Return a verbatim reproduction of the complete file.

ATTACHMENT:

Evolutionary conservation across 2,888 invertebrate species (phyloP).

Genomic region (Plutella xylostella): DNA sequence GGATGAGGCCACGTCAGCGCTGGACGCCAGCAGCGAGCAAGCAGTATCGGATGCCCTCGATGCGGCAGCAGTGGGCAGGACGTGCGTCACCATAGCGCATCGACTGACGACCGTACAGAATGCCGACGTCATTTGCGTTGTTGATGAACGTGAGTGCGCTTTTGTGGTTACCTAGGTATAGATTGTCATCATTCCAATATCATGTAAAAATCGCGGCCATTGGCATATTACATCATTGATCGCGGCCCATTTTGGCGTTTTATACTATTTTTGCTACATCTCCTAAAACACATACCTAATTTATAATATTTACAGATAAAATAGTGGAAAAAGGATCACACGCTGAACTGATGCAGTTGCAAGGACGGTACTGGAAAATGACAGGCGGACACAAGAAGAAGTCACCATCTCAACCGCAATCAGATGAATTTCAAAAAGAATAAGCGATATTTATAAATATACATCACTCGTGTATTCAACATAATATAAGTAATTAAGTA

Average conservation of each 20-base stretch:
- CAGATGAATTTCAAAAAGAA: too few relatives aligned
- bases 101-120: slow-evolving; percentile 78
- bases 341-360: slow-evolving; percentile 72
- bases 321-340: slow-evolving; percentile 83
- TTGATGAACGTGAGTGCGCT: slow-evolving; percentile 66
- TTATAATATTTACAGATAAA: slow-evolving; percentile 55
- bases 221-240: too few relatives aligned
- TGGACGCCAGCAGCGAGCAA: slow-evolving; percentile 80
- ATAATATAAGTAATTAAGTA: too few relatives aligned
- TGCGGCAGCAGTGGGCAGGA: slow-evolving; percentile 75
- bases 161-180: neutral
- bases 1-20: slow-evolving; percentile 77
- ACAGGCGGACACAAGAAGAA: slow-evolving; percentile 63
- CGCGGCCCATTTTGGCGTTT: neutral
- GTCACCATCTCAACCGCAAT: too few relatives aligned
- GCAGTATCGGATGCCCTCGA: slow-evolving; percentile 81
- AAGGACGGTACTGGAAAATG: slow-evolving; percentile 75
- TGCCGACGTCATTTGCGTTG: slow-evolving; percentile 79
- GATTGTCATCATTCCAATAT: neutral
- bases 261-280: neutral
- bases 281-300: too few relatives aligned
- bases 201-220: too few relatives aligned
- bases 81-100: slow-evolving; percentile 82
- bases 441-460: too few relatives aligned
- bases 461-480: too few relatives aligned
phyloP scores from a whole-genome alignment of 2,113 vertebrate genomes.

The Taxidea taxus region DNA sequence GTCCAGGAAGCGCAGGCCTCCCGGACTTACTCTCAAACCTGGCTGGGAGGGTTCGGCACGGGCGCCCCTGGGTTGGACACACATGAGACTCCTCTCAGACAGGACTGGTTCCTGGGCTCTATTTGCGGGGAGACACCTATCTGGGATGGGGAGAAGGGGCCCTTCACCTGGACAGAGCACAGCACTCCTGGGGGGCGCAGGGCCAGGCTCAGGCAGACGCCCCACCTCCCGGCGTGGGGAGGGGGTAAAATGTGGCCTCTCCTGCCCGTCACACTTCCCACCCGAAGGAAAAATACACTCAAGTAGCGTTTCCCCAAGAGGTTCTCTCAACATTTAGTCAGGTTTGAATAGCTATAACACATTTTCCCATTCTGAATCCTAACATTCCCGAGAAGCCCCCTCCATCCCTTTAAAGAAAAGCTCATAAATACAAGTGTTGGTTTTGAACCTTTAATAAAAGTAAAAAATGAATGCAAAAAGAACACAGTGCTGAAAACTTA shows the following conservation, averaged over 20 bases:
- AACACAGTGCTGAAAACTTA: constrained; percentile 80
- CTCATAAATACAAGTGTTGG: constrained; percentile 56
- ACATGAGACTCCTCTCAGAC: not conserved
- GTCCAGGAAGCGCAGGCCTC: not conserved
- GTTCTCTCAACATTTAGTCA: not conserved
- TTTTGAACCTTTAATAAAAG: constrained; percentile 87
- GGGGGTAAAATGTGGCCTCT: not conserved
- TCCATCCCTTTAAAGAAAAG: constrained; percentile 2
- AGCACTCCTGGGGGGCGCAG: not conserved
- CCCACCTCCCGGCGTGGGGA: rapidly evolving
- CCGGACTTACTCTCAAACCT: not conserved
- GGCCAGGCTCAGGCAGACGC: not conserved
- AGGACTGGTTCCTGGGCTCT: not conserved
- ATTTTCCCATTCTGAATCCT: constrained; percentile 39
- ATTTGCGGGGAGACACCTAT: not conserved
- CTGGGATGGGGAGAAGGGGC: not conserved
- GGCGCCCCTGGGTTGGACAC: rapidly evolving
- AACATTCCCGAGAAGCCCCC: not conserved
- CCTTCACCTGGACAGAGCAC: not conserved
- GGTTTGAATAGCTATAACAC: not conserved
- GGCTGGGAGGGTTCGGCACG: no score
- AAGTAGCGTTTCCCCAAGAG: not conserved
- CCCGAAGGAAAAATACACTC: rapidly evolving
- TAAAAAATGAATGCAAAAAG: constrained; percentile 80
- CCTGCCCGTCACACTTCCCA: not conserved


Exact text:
Evolutionary conservation across 2,888 invertebrate species (phyloP).

Genomic region (Plutella xylostella): DNA sequence GGATGAGGCCACGTCAGCGCTGGACGCCAGCAGCGAGCAAGCAGTATCGGATGCCCTCGATGCGGCAGCAGTGGGCAGGACGTGCGTCACCATAGCGCATCGACTGACGACCGTACAGAATGCCGACGTCATTTGCGTTGTTGATGAACGTGAGTGCGCTTTTGTGGTTACCTAGGTATAGATTGTCATCATTCCAATATCATGTAAAAATCGCGGCCATTGGCATATTACATCATTGATCGCGGCCCATTTTGGCGTTTTATACTATTTTTGCTACATCTCCTAAAACACATACCTAATTTATAATATTTACAGATAAAATAGTGGAAAAAGGATCACACGCTGAACTGATGCAGTTGCAAGGACGGTACTGGAAAATGACAGGCGGACACAAGAAGAAGTCACCATCTCAACCGCAATCAGATGAATTTCAAAAAGAATAAGCGATATTTATAAATATACATCACTCGTGTATTCAACATAATATAAGTAATTAAGTA

Average conservation of each 20-base stretch:
- CAGATGAATTTCAAAAAGAA: too few relatives aligned
- bases 101-120: slow-evolving; percentile 78
- bases 341-360: slow-evolving; percentile 72
- bases 321-340: slow-evolving; percentile 83
- TTGATGAACGTGAGTGCGCT: slow-evolving; percentile 66
- TTATAATATTTACAGATAAA: slow-evolving; percentile 55
- bases 221-240: too few relatives aligned
- TGGACGCCAGCAGCGAGCAA: slow-evolving; percentile 80
- ATAATATAAGTAATTAAGTA: too few relatives aligned
- TGCGGCAGCAGTGGGCAGGA: slow-evolving; percentile 75
- bases 161-180: neutral
- bases 1-20: slow-evolving; percentile 77
- ACAGGCGGACACAAGAAGAA: slow-evolving; percentile 63
- CGCGGCCCATTTTGGCGTTT: neutral
- GTCACCATCTCAACCGCAAT: too few relatives aligned
- GCAGTATCGGATGCCCTCGA: slow-evolving; percentile 81
- AAGGACGGTACTGGAAAATG: slow-evolving; percentile 75
- TGCCGACGTCATTTGCGTTG: slow-evolving; percentile 79
- GATTGTCATCATTCCAATAT: neutral
- bases 261-280: neutral
- bases 281-300: too few relatives aligned
- bases 201-220: too few relatives aligned
- bases 81-100: slow-evolving; percentile 82
- bases 441-460: too few relatives aligned
- bases 461-480: too few relatives aligned
phyloP scores from a whole-genome alignment of 2,113 vertebrate genomes.

The Taxidea taxus region DNA sequence GTCCAGGAAGCGCAGGCCTCCCGGACTTACTCTCAAACCTGGCTGGGAGGGTTCGGCACGGGCGCCCCTGGGTTGGACACACATGAGACTCCTCTCAGACAGGACTGGTTCCTGGGCTCTATTTGCGGGGAGACACCTATCTGGGATGGGGAGAAGGGGCCCTTCACCTGGACAGAGCACAGCACTCCTGGGGGGCGCAGGGCCAGGCTCAGGCAGACGCCCCACCTCCCGGCGTGGGGAGGGGGTAAAATGTGGCCTCTCCTGCCCGTCACACTTCCCACCCGAAGGAAAAATACACTCAAGTAGCGTTTCCCCAAGAGGTTCTCTCAACATTTAGTCAGGTTTGAATAGCTATAACACATTTTCCCATTCTGAATCCTAACATTCCCGAGAAGCCCCCTCCATCCCTTTAAAGAAAAGCTCATAAATACAAGTGTTGGTTTTGAACCTTTAATAAAAGTAAAAAATGAATGCAAAAAGAACACAGTGCTGAAAACTTA shows the following conservation, averaged over 20 bases:
- AACACAGTGCTGAAAACTTA: constrained; percentile 80
- CTCATAAATACAAGTGTTGG: constrained; percentile 56
- ACATGAGACTCCTCTCAGAC: not conserved
- GTCCAGGAAGCGCAGGCCTC: not conserved
- GTTCTCTCAACATTTAGTCA: not conserved
- TTTTGAACCTTTAATAAAAG: constrained; percentile 87
- GGGGGTAAAATGTGGCCTCT: not conserved
- TCCATCCCTTTAAAGAAAAG: constrained; percentile 2
- AGCACTCCTGGGGGGCGCAG: not conserved
- CCCACCTCCCGGCGTGGGGA: rapidly evolving
- CCGGACTTACTCTCAAACCT: not conserved
- GGCCAGGCTCAGGCAGACGC: not conserved
- AGGACTGGTTCCTGGGCTCT: not conserved
- ATTTTCCCATTCTGAATCCT: constrained; percentile 39
- ATTTGCGGGGAGACACCTAT: not conserved
- CTGGGATGGGGAGAAGGGGC: not conserved
- GGCGCCCCTGGGTTGGACAC: rapidly evolving
- AACATTCCCGAGAAGCCCCC: not conserved
- CCTTCACCTGGACAGAGCAC: not conserved
- GGTTTGAATAGCTATAACAC: not conserved
- GGCTGGGAGGGTTCGGCACG: no score
- AAGTAGCGTTTCCCCAAGAG: not conserved
- CCCGAAGGAAAAATACACTC: rapidly evolving
- TAAAAAATGAATGCAAAAAG: constrained; percentile 80
- CCTGCCCGTCACACTTCCCA: not conserved